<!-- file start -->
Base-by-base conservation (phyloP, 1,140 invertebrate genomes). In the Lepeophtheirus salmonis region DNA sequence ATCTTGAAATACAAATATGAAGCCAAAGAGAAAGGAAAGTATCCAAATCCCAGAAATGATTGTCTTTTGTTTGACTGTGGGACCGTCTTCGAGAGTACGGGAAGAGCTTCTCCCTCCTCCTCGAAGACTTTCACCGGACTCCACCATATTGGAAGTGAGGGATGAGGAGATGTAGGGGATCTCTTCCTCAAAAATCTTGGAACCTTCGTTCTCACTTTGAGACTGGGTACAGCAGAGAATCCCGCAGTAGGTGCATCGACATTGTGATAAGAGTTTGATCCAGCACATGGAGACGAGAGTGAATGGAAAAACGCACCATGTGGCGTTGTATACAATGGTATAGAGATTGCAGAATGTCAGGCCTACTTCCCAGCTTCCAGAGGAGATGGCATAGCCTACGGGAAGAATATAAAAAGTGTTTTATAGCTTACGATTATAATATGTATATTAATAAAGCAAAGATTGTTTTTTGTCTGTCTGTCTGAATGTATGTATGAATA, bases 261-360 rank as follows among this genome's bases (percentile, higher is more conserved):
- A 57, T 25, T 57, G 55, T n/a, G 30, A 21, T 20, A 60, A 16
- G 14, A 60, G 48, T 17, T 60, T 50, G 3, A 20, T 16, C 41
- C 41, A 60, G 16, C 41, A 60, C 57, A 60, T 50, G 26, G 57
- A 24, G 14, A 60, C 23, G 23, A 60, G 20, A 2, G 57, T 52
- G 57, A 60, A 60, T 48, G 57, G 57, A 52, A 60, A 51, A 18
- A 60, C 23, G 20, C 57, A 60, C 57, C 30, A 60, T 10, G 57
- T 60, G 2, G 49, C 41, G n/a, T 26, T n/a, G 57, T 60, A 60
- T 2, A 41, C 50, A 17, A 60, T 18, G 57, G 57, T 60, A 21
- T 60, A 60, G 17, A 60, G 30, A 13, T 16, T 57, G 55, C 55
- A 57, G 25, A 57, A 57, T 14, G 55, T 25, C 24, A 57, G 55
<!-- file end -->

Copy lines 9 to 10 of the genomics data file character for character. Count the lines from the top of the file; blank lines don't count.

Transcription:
- T 2, A 41, C 50, A 17, A 60, T 18, G 57, G 57, T 60, A 21
- T 60, A 60, G 17, A 60, G 30, A 13, T 16, T 57, G 55, C 55